Mahasamaya Sutta, 1 Definition(s)
Mahasamaya Sutta means something in Buddhism, Pali. Check out some of the following descriptions and leave a comment if you want to add your own contribution to this article.
General definition (in Buddhism)
Mahasamaya Sutta Mahasamaya Sutta
1. Mahasamaya Sutta. Preached at Mahavana in Kapilavatthu, where the Buddha was staying with five hundred arahants. The gods of the ten thousand world systems had come to visit the Buddha and the monks, and were joined by four gods from the Suddhavasa, who saluted the Buddha in verse. The Buddha then addressed the monks and recited this sutta (D.ii.253-62). It is possible to divide the discourse into three parts.
The first contains a list of the devas and other beings present to worship the Buddha. It is a long list of strange names given in verses, mostly doggerel. Many of the beings mentioned are to us now mere names, with no special information attached. Most of them were probably local deities, the personification of natural phenomena, guardian spirits, fairies, harpies, naiads, dryads, and many others, who are here represented as adherents of the Buddha, come to do him honour. It is noteworthy that even the most important gods - e.g., Soma, Varuna and Brahma - are only incidentally mentioned, added to the list, as it were, without special distinction. A similar list of devas is found in the Mahavastu (i. 245; iii.68, 77); the addition of Siva to this list is significant. The list of gods given in the Mahasamaya should be compared with that given in the Atanatiya Sutta.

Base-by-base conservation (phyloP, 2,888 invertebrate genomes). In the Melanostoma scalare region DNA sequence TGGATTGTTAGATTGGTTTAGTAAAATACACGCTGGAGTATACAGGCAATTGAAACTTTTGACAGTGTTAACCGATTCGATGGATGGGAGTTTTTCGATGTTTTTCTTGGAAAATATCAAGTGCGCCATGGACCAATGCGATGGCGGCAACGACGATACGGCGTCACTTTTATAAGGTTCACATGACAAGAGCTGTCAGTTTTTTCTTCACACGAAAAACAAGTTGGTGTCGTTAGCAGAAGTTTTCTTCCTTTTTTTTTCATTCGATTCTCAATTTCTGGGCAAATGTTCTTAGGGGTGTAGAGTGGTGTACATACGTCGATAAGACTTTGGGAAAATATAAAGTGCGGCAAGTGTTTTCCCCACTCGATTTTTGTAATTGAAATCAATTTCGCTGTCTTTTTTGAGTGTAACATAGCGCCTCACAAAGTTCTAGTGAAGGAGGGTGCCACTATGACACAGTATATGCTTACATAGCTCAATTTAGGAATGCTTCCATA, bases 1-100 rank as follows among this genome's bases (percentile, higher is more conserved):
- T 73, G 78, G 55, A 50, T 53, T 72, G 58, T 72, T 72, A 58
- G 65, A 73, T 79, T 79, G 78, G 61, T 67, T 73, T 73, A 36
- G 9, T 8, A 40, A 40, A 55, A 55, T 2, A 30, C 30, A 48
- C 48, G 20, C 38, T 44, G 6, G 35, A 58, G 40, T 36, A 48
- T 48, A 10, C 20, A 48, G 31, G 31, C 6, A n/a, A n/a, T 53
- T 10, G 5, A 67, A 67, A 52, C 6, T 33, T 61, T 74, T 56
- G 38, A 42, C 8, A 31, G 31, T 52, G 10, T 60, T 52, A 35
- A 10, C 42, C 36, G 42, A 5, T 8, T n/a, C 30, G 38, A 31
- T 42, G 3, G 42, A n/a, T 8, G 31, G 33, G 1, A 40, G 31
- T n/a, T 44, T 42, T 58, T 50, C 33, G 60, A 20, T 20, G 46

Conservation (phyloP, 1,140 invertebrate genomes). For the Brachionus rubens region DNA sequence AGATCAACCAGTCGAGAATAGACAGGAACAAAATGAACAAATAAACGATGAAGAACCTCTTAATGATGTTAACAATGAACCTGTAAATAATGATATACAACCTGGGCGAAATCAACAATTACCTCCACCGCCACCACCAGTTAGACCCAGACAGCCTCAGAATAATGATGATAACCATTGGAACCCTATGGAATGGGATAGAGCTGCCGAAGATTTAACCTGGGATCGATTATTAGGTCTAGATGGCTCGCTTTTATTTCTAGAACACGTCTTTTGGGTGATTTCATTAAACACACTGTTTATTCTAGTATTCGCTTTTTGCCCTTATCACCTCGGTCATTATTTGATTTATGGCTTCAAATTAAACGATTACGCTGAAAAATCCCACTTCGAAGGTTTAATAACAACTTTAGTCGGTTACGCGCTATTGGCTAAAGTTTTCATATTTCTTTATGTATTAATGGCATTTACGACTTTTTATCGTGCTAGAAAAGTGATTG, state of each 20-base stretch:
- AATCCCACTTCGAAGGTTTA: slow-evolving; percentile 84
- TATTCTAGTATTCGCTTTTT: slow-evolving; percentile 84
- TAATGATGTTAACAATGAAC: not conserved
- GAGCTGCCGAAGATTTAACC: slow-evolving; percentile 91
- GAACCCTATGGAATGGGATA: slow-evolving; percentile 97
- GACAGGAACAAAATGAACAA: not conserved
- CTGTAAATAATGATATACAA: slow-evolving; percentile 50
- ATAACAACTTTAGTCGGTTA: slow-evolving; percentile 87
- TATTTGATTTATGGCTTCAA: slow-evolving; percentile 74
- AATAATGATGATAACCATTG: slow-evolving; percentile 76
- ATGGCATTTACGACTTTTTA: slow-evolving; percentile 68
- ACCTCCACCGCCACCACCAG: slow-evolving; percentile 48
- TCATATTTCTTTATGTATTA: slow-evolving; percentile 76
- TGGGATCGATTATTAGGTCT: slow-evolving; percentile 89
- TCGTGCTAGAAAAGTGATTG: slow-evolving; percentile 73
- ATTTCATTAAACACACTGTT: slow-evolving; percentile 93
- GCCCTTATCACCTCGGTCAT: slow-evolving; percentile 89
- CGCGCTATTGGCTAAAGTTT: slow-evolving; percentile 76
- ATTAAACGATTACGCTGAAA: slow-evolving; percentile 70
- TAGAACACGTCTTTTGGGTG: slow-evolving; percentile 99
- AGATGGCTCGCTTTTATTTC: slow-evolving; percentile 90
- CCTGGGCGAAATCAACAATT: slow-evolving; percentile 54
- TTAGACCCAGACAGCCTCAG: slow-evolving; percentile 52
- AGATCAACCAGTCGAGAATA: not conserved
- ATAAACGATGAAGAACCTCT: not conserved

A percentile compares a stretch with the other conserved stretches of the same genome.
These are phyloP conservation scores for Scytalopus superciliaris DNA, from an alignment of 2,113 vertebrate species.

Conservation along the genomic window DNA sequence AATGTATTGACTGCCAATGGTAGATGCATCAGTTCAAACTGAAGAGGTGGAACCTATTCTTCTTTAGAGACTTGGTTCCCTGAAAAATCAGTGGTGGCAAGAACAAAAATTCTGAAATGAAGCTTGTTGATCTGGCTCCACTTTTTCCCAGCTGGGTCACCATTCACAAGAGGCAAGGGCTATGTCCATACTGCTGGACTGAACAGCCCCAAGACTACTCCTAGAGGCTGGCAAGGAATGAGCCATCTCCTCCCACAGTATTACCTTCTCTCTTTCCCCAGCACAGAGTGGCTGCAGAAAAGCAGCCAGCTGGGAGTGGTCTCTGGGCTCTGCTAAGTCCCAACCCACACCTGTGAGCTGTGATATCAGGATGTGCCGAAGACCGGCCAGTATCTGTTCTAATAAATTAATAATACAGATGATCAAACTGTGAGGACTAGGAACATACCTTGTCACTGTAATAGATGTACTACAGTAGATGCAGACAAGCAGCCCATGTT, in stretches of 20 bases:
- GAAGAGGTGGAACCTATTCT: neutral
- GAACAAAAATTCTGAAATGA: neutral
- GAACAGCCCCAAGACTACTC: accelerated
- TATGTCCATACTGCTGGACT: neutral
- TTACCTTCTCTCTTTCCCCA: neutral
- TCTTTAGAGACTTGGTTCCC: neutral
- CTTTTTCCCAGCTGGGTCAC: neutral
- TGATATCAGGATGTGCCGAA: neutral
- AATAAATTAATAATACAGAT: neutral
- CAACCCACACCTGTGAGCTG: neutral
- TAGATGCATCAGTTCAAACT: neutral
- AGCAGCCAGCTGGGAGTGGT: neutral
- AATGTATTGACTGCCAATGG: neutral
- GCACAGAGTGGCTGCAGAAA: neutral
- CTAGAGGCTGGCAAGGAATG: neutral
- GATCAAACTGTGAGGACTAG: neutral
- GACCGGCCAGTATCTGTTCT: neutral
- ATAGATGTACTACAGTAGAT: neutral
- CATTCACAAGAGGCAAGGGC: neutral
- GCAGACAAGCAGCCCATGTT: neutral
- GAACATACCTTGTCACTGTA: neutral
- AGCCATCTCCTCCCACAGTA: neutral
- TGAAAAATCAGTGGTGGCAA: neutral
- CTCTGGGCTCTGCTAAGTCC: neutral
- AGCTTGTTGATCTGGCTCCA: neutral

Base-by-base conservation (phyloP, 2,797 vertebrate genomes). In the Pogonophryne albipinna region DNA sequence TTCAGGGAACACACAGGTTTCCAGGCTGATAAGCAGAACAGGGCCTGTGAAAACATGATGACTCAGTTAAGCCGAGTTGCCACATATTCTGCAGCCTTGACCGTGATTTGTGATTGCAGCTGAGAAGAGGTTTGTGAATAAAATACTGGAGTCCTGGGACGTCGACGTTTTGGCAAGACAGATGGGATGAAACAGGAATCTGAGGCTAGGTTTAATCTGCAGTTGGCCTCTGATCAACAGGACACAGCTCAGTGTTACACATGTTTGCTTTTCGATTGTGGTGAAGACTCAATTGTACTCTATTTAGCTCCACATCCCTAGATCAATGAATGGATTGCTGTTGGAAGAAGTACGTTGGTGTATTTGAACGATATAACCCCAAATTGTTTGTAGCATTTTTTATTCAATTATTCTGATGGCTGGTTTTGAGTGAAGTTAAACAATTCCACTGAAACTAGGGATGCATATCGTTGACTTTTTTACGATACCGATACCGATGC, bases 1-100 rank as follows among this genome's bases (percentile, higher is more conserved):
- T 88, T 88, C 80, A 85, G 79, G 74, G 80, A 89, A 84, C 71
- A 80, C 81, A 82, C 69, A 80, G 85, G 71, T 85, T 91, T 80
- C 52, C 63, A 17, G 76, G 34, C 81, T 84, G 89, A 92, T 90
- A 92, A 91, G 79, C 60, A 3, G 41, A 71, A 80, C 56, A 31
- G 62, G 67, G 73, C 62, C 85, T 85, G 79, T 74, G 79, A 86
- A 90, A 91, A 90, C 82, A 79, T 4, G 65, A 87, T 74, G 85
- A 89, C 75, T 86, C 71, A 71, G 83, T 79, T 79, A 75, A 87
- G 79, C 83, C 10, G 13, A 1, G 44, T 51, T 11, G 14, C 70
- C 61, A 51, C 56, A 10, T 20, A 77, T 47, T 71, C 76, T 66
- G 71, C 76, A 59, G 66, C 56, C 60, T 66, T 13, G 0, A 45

The second part of the sutta is the framework of the words attributed to the Buddha, introducing the list of devas, giving the Buddhas warning to the monks to beware of Mara and Maras declaration that he had no power over them as arahants are free from fear.
The third part of the sutta may be called the prologue, the verses of greeting spoken by the devas from Suddhavasa (Rhys Davids, Dial.ii.282f).
This prologue is elsewhere preserved as a separate episode (S.i.27).
The Commentaries give long accounts of the preaching of the Mahasamya (E.g., SNA. 357ff.; DA.ii.672ff). The arahants mentioned are Sakiyan and Koliyan youths, representatives of Sakiyan and Koliyan families, sent to join the Order as a sign of gratitude to the Buddha for having averted the quarrel between the two families regarding the water of the Rohini. On that occasion the Buddha had preached to the opposing armies the Attadanda Sutta and the Phandana, Latukika and Vattaka Jatakas (DA.ii.674 adds the Pathavuddriyana and the Rukkhadhamma Jatakas). He then related the story of their origin, showing that both families were descended from a common stock. When the quarrel was thus settled, two hundred and fifty young men from each family entered the Order and the Buddha dwelt with them in Mahavana. But the wives of the men tried to entice them back; the Buddha, therefore, took them to Himava, where he preached to them the Kunala Jataka on the banks of the Kunala Lake.Source: Pali Kanon: Pali Proper Names
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